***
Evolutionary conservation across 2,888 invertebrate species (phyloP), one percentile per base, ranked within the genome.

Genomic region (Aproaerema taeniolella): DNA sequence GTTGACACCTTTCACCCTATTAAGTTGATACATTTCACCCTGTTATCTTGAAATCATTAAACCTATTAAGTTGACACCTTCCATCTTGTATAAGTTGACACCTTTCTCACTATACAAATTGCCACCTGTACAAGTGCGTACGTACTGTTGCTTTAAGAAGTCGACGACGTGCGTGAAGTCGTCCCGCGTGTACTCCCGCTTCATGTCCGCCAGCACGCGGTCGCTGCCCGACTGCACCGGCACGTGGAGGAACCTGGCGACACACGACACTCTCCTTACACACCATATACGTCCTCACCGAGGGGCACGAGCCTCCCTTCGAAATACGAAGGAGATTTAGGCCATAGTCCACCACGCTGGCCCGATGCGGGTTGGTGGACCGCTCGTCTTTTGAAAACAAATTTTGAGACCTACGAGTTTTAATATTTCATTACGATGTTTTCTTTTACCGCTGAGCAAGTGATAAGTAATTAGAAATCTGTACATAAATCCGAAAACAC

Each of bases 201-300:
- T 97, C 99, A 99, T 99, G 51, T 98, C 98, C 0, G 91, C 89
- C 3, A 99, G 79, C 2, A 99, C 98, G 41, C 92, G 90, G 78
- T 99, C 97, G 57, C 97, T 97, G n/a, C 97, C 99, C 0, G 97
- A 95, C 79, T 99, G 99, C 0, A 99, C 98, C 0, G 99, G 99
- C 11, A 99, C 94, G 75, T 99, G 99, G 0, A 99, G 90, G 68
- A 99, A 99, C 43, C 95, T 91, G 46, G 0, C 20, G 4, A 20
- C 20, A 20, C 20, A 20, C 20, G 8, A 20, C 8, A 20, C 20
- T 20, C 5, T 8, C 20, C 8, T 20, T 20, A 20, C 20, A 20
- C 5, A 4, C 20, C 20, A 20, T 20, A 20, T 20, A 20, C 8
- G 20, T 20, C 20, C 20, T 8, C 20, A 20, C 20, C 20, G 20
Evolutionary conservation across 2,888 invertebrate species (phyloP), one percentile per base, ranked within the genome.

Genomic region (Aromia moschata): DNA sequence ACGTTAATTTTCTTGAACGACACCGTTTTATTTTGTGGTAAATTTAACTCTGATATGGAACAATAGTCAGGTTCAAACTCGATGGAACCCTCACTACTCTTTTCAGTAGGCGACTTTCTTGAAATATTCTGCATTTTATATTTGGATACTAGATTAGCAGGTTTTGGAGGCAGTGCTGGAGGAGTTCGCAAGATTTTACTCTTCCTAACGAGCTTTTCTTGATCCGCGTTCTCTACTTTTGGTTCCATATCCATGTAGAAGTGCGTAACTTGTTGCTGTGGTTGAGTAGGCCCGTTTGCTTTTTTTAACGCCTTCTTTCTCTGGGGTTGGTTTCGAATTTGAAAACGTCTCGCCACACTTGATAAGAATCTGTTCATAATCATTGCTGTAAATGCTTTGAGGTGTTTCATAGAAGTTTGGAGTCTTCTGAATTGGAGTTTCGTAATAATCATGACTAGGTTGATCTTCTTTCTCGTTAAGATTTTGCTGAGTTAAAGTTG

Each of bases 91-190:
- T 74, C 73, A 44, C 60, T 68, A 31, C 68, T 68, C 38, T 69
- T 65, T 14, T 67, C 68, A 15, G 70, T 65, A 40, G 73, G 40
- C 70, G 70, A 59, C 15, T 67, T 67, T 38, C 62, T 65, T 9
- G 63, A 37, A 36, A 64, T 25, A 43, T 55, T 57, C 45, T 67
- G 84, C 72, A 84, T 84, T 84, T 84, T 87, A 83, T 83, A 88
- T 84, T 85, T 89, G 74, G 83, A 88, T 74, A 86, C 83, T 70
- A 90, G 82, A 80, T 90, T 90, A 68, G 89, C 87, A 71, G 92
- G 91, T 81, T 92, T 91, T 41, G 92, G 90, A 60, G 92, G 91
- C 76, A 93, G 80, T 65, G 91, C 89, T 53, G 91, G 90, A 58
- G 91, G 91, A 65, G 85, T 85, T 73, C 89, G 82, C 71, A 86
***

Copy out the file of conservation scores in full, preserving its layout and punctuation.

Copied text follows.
Evolutionary conservation across 2,888 invertebrate species (phyloP), one percentile per base, ranked within the genome.

Genomic region (Aproaerema taeniolella): DNA sequence GTTGACACCTTTCACCCTATTAAGTTGATACATTTCACCCTGTTATCTTGAAATCATTAAACCTATTAAGTTGACACCTTCCATCTTGTATAAGTTGACACCTTTCTCACTATACAAATTGCCACCTGTACAAGTGCGTACGTACTGTTGCTTTAAGAAGTCGACGACGTGCGTGAAGTCGTCCCGCGTGTACTCCCGCTTCATGTCCGCCAGCACGCGGTCGCTGCCCGACTGCACCGGCACGTGGAGGAACCTGGCGACACACGACACTCTCCTTACACACCATATACGTCCTCACCGAGGGGCACGAGCCTCCCTTCGAAATACGAAGGAGATTTAGGCCATAGTCCACCACGCTGGCCCGATGCGGGTTGGTGGACCGCTCGTCTTTTGAAAACAAATTTTGAGACCTACGAGTTTTAATATTTCATTACGATGTTTTCTTTTACCGCTGAGCAAGTGATAAGTAATTAGAAATCTGTACATAAATCCGAAAACAC

Each of bases 201-300:
- T 97, C 99, A 99, T 99, G 51, T 98, C 98, C 0, G 91, C 89
- C 3, A 99, G 79, C 2, A 99, C 98, G 41, C 92, G 90, G 78
- T 99, C 97, G 57, C 97, T 97, G n/a, C 97, C 99, C 0, G 97
- A 95, C 79, T 99, G 99, C 0, A 99, C 98, C 0, G 99, G 99
- C 11, A 99, C 94, G 75, T 99, G 99, G 0, A 99, G 90, G 68
- A 99, A 99, C 43, C 95, T 91, G 46, G 0, C 20, G 4, A 20
- C 20, A 20, C 20, A 20, C 20, G 8, A 20, C 8, A 20, C 20
- T 20, C 5, T 8, C 20, C 8, T 20, T 20, A 20, C 20, A 20
- C 5, A 4, C 20, C 20, A 20, T 20, A 20, T 20, A 20, C 8
- G 20, T 20, C 20, C 20, T 8, C 20, A 20, C 20, C 20, G 20
Evolutionary conservation across 2,888 invertebrate species (phyloP), one percentile per base, ranked within the genome.

Genomic region (Aromia moschata): DNA sequence ACGTTAATTTTCTTGAACGACACCGTTTTATTTTGTGGTAAATTTAACTCTGATATGGAACAATAGTCAGGTTCAAACTCGATGGAACCCTCACTACTCTTTTCAGTAGGCGACTTTCTTGAAATATTCTGCATTTTATATTTGGATACTAGATTAGCAGGTTTTGGAGGCAGTGCTGGAGGAGTTCGCAAGATTTTACTCTTCCTAACGAGCTTTTCTTGATCCGCGTTCTCTACTTTTGGTTCCATATCCATGTAGAAGTGCGTAACTTGTTGCTGTGGTTGAGTAGGCCCGTTTGCTTTTTTTAACGCCTTCTTTCTCTGGGGTTGGTTTCGAATTTGAAAACGTCTCGCCACACTTGATAAGAATCTGTTCATAATCATTGCTGTAAATGCTTTGAGGTGTTTCATAGAAGTTTGGAGTCTTCTGAATTGGAGTTTCGTAATAATCATGACTAGGTTGATCTTCTTTCTCGTTAAGATTTTGCTGAGTTAAAGTTG

Each of bases 91-190:
- T 74, C 73, A 44, C 60, T 68, A 31, C 68, T 68, C 38, T 69
- T 65, T 14, T 67, C 68, A 15, G 70, T 65, A 40, G 73, G 40
- C 70, G 70, A 59, C 15, T 67, T 67, T 38, C 62, T 65, T 9
- G 63, A 37, A 36, A 64, T 25, A 43, T 55, T 57, C 45, T 67
- G 84, C 72, A 84, T 84, T 84, T 84, T 87, A 83, T 83, A 88
- T 84, T 85, T 89, G 74, G 83, A 88, T 74, A 86, C 83, T 70
- A 90, G 82, A 80, T 90, T 90, A 68, G 89, C 87, A 71, G 92
- G 91, T 81, T 92, T 91, T 41, G 92, G 90, A 60, G 92, G 91
- C 76, A 93, G 80, T 65, G 91, C 89, T 53, G 91, G 90, A 58
- G 91, G 91, A 65, G 85, T 85, T 73, C 89, G 82, C 71, A 86